“During the [traditional] load, my hands come over the top of the stone, if my hands were a clock, they are at “11” and “1”. With the Stone of Steel, I have to come more to the sides, so closer to “3” and “9” on the clock.  Because of that position, it is a little more of a challenge on the extension.”

Chad explained that with a traditional stone-load, having one’s hands in the “11 and 1 o’clock” position allows the arms and back to pull directly upward, which is less effective with the SoS because of its slick surface. The hands have to come lower to prevent slippage during the load.

Chad Canter performing an SoS Load, 330 lbs over bar:

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4. Dirt versus Chalk

For some of us, the gritty DIY feel of Strongman as a sport is half the fun. We don’t want regulated equipment, we don’t want to know exactly how each implement is going to feel – we want dynamic challenge and out of control variables (well, some of us do). The down and dirty aesthetic is part of its charm. The SoS is a very smart, very cool implement, but for many it just does not feel as satisfying as loading an actual rock. And on the flip side, some people really hate tacky, and for contest promoters and gym owners, the chalk-only approach of the SoS has serious appeal.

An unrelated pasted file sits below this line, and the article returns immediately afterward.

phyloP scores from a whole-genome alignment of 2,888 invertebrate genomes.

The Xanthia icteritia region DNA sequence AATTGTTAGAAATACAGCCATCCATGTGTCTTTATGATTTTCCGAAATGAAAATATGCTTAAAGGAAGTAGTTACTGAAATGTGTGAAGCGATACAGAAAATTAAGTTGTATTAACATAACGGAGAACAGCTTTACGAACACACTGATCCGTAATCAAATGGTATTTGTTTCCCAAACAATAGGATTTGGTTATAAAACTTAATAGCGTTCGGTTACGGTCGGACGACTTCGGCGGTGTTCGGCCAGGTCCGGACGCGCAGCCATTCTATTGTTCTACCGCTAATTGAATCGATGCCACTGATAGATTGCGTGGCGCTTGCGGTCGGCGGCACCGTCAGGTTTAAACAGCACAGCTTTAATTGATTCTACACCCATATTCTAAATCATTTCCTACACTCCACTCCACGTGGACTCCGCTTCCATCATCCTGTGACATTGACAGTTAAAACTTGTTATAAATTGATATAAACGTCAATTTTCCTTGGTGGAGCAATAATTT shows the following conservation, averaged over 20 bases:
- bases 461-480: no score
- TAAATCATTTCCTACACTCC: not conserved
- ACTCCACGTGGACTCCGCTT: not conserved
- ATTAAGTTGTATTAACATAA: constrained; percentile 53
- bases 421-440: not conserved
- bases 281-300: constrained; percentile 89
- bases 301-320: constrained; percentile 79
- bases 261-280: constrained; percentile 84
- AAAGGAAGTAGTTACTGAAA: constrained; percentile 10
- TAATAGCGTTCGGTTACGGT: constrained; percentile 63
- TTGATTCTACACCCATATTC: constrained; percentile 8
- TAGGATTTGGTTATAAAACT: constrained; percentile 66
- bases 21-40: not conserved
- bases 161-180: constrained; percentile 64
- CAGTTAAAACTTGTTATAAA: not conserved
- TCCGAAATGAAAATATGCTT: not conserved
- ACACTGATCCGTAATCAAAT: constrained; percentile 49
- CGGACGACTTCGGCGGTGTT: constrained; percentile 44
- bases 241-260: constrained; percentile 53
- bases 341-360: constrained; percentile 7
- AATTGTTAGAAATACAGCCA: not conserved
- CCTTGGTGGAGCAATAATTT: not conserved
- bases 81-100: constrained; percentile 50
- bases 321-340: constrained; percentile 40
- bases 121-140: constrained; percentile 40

The author loading a 17 inch 160 LB Stone of Steel.

5. Specificity of Weight

Stones typically have 20-50 lb weight jumps. Obviously that can pose some problems when programming it, and the SoS has the answer to that problem. It’s plate-loading capacity means you can work at much more specific percentages and thus become more specific with your programming.

I really love traditional stones, though I can appreciate the challenge of the SoS. Additionally, training the SoS has absolutely improved my classic stone load. Working with it has improved my ability to squeeze through my forearms and hands, increase tension in my whole body before the pick, as well as force me to increase my hip drive and extension through the load, which has done wonders for my traditional stone load.

Whichever you prefer, there are many benefits to training both, and it is part of why many people are flocking to this great sport – technical challenge, raw fun, and sometimes dirt.